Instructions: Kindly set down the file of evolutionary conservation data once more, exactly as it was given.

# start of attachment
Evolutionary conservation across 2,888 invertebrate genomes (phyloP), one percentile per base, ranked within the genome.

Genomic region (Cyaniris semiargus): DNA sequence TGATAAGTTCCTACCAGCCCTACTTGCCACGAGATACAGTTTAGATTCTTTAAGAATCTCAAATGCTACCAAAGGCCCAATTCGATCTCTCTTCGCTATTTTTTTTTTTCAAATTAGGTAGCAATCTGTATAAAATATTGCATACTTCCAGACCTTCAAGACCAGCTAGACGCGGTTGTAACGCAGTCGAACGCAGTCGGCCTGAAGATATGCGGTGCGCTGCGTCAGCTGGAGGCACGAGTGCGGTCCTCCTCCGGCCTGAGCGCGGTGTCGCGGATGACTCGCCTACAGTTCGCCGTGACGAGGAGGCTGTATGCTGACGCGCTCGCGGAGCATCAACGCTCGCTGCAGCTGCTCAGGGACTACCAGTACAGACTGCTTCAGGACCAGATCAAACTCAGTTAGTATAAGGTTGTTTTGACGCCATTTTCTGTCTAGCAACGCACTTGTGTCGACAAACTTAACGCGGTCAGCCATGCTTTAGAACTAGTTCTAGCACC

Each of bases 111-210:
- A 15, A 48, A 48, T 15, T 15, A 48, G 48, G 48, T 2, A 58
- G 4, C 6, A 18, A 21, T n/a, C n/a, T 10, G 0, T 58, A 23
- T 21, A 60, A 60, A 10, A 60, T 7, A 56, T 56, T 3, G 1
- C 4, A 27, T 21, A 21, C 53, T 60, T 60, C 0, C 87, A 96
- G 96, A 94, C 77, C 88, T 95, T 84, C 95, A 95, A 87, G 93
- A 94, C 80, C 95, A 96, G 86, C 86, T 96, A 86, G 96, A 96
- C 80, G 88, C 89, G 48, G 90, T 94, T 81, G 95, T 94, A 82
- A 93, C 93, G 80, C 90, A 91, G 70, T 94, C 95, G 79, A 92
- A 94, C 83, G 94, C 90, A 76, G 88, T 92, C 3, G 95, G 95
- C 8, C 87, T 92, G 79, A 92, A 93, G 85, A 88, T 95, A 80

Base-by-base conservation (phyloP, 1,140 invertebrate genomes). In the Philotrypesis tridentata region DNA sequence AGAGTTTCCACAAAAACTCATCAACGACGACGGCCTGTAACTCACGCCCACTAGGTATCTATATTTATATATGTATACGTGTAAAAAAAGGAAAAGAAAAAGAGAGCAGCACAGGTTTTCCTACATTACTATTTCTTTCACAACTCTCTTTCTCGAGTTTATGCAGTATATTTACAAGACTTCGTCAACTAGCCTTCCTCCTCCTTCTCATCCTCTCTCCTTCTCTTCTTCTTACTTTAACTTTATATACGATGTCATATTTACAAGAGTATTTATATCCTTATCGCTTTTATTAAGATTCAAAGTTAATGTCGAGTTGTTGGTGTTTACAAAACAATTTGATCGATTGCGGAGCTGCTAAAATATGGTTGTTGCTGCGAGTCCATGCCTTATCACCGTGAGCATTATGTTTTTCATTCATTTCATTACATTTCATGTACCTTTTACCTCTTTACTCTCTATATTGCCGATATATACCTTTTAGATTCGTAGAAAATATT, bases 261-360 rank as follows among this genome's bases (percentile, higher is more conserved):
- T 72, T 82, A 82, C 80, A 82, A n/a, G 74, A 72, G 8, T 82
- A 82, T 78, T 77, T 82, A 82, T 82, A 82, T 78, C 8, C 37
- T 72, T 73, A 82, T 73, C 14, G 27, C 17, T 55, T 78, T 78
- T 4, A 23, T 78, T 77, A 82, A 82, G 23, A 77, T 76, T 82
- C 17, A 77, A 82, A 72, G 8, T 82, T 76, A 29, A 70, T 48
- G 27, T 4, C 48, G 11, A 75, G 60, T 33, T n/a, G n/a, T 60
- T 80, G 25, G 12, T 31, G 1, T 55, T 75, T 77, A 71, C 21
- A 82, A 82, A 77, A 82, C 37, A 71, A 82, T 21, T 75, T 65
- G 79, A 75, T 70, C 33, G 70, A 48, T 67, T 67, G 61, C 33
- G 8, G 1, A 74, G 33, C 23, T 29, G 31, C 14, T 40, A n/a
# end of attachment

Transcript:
Evolutionary conservation across 2,888 invertebrate genomes (phyloP), one percentile per base, ranked within the genome.

Genomic region (Cyaniris semiargus): DNA sequence TGATAAGTTCCTACCAGCCCTACTTGCCACGAGATACAGTTTAGATTCTTTAAGAATCTCAAATGCTACCAAAGGCCCAATTCGATCTCTCTTCGCTATTTTTTTTTTTCAAATTAGGTAGCAATCTGTATAAAATATTGCATACTTCCAGACCTTCAAGACCAGCTAGACGCGGTTGTAACGCAGTCGAACGCAGTCGGCCTGAAGATATGCGGTGCGCTGCGTCAGCTGGAGGCACGAGTGCGGTCCTCCTCCGGCCTGAGCGCGGTGTCGCGGATGACTCGCCTACAGTTCGCCGTGACGAGGAGGCTGTATGCTGACGCGCTCGCGGAGCATCAACGCTCGCTGCAGCTGCTCAGGGACTACCAGTACAGACTGCTTCAGGACCAGATCAAACTCAGTTAGTATAAGGTTGTTTTGACGCCATTTTCTGTCTAGCAACGCACTTGTGTCGACAAACTTAACGCGGTCAGCCATGCTTTAGAACTAGTTCTAGCACC

Each of bases 111-210:
- A 15, A 48, A 48, T 15, T 15, A 48, G 48, G 48, T 2, A 58
- G 4, C 6, A 18, A 21, T n/a, C n/a, T 10, G 0, T 58, A 23
- T 21, A 60, A 60, A 10, A 60, T 7, A 56, T 56, T 3, G 1
- C 4, A 27, T 21, A 21, C 53, T 60, T 60, C 0, C 87, A 96
- G 96, A 94, C 77, C 88, T 95, T 84, C 95, A 95, A 87, G 93
- A 94, C 80, C 95, A 96, G 86, C 86, T 96, A 86, G 96, A 96
- C 80, G 88, C 89, G 48, G 90, T 94, T 81, G 95, T 94, A 82
- A 93, C 93, G 80, C 90, A 91, G 70, T 94, C 95, G 79, A 92
- A 94, C 83, G 94, C 90, A 76, G 88, T 92, C 3, G 95, G 95
- C 8, C 87, T 92, G 79, A 92, A 93, G 85, A 88, T 95, A 80

Base-by-base conservation (phyloP, 1,140 invertebrate genomes). In the Philotrypesis tridentata region DNA sequence AGAGTTTCCACAAAAACTCATCAACGACGACGGCCTGTAACTCACGCCCACTAGGTATCTATATTTATATATGTATACGTGTAAAAAAAGGAAAAGAAAAAGAGAGCAGCACAGGTTTTCCTACATTACTATTTCTTTCACAACTCTCTTTCTCGAGTTTATGCAGTATATTTACAAGACTTCGTCAACTAGCCTTCCTCCTCCTTCTCATCCTCTCTCCTTCTCTTCTTCTTACTTTAACTTTATATACGATGTCATATTTACAAGAGTATTTATATCCTTATCGCTTTTATTAAGATTCAAAGTTAATGTCGAGTTGTTGGTGTTTACAAAACAATTTGATCGATTGCGGAGCTGCTAAAATATGGTTGTTGCTGCGAGTCCATGCCTTATCACCGTGAGCATTATGTTTTTCATTCATTTCATTACATTTCATGTACCTTTTACCTCTTTACTCTCTATATTGCCGATATATACCTTTTAGATTCGTAGAAAATATT, bases 261-360 rank as follows among this genome's bases (percentile, higher is more conserved):
- T 72, T 82, A 82, C 80, A 82, A n/a, G 74, A 72, G 8, T 82
- A 82, T 78, T 77, T 82, A 82, T 82, A 82, T 78, C 8, C 37
- T 72, T 73, A 82, T 73, C 14, G 27, C 17, T 55, T 78, T 78
- T 4, A 23, T 78, T 77, A 82, A 82, G 23, A 77, T 76, T 82
- C 17, A 77, A 82, A 72, G 8, T 82, T 76, A 29, A 70, T 48
- G 27, T 4, C 48, G 11, A 75, G 60, T 33, T n/a, G n/a, T 60
- T 80, G 25, G 12, T 31, G 1, T 55, T 75, T 77, A 71, C 21
- A 82, A 82, A 77, A 82, C 37, A 71, A 82, T 21, T 75, T 65
- G 79, A 75, T 70, C 33, G 70, A 48, T 67, T 67, G 61, C 33
- G 8, G 1, A 74, G 33, C 23, T 29, G 31, C 14, T 40, A n/a